by Jef Burnham
Now available on DVD from Severin Films and MPI Home Video.
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Everyone loves Baby Wadsworth. He’s sweet, he’s helpless, he dribbles his food. But the love borne by Mother Wadworth (Ruth Roman, Strangers on a Train) and her two grown daughters for Baby is a decidedly sick love. He’s a full-grown man forced to live as a toddler, providing these women with an object of affection, an outlet for their frustration, and a release for their unspeakable sexual desires. It’s a social worker’s worst nightmare as the film opens with Ann, the family’s new case worker, arriving at the Wadsworth home, optimistic and totally unaware of the twisted games that persist within.
As one of the weirdest flicks to come out of the 1970’s, The Baby is virtually guaranteed to affect its each and every viewer, being equal parts fascinating and disgusting. The tool primarily employed by screenwriter Abe Polsky (The Gay Deceivers) in this quest to shock and appall the audience is the perversion of conventional social and sexual roles. A grown man becomes a baby; women become the dominating force in their own self-perpetuating matriarchal pocket society; and a peaceable social worker is forced to become a veritable militant. And fascinatingly, the conflict between Ann and the Wadsworths comes not solely out of Ann’s obligations as a social worker to redress the Wadsworths’ abuse of Baby, but out of the four women’s uniquely personal agendas in the domination/control of him. Each of their motivations are linked to their own unique, psychological needs and perversions.
Although this makes for an extremely interesting exploration (thin though it may be) of four very different women, the constant role reversals throughout have the unfortunate side effect of rendering the climax of the film completely devoid of suspense. Typical of the thriller form, the film’s climax finds characters cautiously creeping through a dark, seemingly abandoned house, where the threat of persons emerging from shadows with murderous intent is ever-present. However, rather than Ann, our protagonist, creeping through the Wadsworth home, we find the Wadsworths traversing the darkened corridors of Ann’s. The problem here is that, while it is certainly unusual to place the villains in this situation, these villains aren’t particularly threatening or effective prior to this sequence, and, more importantly, we are not invested in their well-being. Thus, the suspense is suspended, leaving the sequence mildly intellectually stimulating at best.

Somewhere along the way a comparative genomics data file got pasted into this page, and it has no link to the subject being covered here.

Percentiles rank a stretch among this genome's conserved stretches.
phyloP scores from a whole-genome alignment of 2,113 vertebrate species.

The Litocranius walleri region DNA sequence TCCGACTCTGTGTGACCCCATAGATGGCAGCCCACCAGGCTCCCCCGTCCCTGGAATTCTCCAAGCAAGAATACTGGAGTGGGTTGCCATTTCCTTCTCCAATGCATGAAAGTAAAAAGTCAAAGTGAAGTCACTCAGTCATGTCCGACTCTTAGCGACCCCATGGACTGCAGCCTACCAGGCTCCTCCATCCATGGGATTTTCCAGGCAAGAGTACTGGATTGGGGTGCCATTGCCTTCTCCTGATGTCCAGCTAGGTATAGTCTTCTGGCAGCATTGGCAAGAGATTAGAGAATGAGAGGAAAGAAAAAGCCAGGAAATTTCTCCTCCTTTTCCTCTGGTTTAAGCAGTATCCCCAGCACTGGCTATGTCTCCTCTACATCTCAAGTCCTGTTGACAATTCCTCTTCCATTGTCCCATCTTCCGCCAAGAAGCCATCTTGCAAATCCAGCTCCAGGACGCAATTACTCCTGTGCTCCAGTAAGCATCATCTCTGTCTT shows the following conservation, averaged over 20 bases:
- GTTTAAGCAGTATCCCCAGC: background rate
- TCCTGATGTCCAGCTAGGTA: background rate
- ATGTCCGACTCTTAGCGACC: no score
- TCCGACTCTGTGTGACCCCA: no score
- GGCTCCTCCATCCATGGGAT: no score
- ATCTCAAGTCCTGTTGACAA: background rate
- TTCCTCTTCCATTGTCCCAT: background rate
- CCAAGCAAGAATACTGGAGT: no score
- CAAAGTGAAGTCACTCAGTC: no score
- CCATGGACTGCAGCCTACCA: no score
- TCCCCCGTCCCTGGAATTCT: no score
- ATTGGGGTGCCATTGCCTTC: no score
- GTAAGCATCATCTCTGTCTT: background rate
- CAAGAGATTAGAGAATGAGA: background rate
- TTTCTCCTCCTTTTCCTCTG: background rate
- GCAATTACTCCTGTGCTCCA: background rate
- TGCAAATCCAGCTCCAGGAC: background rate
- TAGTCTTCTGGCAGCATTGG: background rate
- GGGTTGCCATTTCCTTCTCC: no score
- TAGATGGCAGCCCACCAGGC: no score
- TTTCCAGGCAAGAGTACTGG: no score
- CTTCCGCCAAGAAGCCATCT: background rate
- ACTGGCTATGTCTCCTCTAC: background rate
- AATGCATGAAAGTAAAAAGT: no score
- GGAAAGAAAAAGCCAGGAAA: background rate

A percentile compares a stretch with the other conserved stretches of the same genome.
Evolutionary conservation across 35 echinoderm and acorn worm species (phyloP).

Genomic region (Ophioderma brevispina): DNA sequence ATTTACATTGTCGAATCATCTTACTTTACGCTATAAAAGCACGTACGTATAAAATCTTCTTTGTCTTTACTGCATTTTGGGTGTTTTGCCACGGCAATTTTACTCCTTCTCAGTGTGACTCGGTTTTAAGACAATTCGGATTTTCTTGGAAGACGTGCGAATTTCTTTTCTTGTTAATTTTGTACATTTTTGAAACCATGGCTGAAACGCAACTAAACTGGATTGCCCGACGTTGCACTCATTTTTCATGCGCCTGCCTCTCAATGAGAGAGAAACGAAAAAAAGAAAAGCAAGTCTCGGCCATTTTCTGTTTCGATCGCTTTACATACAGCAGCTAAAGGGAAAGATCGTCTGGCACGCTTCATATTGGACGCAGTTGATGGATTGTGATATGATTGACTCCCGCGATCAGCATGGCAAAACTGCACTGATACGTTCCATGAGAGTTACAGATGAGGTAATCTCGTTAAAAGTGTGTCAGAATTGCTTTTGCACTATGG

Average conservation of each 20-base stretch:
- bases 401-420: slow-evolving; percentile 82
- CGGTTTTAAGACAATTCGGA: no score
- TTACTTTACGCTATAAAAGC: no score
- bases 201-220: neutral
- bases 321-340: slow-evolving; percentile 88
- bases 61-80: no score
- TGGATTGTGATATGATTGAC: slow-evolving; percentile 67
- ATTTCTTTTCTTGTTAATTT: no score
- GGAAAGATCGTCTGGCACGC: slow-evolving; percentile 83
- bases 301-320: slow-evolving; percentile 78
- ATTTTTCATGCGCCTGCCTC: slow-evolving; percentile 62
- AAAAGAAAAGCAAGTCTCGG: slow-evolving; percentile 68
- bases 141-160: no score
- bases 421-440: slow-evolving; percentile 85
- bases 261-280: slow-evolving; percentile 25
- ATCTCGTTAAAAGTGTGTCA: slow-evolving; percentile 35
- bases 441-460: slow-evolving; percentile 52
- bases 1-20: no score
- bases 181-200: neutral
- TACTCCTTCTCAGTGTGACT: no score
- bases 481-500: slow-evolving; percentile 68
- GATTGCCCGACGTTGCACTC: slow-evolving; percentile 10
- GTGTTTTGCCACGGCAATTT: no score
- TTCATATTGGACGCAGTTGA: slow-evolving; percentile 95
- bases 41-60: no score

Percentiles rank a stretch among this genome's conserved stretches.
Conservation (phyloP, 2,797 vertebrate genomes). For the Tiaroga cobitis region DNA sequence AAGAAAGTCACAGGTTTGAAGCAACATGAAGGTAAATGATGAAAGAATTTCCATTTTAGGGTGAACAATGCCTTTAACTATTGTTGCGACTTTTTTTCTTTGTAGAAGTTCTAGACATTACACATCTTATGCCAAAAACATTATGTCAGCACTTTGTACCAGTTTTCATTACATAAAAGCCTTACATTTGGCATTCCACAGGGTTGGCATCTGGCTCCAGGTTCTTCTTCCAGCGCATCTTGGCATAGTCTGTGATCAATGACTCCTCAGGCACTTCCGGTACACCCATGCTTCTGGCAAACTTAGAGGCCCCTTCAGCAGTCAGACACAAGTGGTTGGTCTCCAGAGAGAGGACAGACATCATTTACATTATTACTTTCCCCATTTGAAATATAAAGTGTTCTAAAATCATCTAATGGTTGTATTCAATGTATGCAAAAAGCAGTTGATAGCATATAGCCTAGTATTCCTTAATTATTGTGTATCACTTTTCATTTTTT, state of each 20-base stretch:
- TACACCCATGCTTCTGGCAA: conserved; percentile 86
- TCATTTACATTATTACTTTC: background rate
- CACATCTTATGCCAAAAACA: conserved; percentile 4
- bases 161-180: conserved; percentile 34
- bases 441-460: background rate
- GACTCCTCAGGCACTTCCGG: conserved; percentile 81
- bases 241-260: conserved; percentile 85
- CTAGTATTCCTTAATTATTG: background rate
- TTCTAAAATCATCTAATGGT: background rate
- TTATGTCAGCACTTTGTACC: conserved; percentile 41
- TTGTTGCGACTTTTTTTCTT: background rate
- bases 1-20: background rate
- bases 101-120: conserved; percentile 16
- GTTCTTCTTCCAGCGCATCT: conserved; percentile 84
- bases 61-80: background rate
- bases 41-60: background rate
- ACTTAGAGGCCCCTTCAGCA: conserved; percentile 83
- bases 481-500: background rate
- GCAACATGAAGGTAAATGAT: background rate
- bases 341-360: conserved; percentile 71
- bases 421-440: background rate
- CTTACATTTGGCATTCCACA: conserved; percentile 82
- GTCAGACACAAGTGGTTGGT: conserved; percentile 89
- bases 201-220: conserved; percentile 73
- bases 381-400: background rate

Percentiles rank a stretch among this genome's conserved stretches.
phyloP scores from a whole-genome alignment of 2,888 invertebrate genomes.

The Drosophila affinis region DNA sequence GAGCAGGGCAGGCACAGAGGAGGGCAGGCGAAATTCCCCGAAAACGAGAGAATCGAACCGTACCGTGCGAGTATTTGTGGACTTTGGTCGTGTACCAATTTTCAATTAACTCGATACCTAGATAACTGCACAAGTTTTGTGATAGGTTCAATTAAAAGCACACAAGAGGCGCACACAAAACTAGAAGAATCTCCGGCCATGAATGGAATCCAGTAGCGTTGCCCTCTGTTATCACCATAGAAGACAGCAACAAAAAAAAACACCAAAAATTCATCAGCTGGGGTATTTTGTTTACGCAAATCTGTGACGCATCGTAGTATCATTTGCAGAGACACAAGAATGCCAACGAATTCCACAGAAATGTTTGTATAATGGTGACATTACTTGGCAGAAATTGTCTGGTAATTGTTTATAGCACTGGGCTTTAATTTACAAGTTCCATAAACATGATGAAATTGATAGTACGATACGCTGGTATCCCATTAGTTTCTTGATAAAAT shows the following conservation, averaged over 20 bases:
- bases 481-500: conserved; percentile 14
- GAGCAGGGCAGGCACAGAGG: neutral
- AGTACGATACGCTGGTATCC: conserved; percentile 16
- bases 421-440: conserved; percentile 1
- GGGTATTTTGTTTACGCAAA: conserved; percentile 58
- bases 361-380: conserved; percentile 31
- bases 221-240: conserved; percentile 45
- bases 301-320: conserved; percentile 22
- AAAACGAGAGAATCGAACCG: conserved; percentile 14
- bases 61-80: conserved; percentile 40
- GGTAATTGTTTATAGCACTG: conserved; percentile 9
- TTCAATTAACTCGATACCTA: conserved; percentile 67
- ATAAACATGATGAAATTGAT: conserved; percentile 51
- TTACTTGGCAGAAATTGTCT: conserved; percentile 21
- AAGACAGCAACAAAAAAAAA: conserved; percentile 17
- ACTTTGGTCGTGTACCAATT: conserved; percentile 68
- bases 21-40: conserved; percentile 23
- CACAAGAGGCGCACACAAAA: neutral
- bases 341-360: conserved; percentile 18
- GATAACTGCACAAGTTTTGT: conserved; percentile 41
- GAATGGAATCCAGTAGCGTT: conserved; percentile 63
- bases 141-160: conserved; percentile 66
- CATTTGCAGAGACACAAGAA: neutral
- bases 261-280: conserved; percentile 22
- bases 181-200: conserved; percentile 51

Special features on The Baby include an audio-only interview with director Ted Post (Magnum Force), an audio-only interview with star David Mooney, and the theatrical trailer.
Jef Burnham is a writer and educator living in Chicago, Illinois. While waging war on mankind from a glass booth in the parking lot of a grocery store, Jef managed to earn a degree in Film & Video from Columbia College Chicago, and is now the Editor-in-Chief of FilmMonthly.com.
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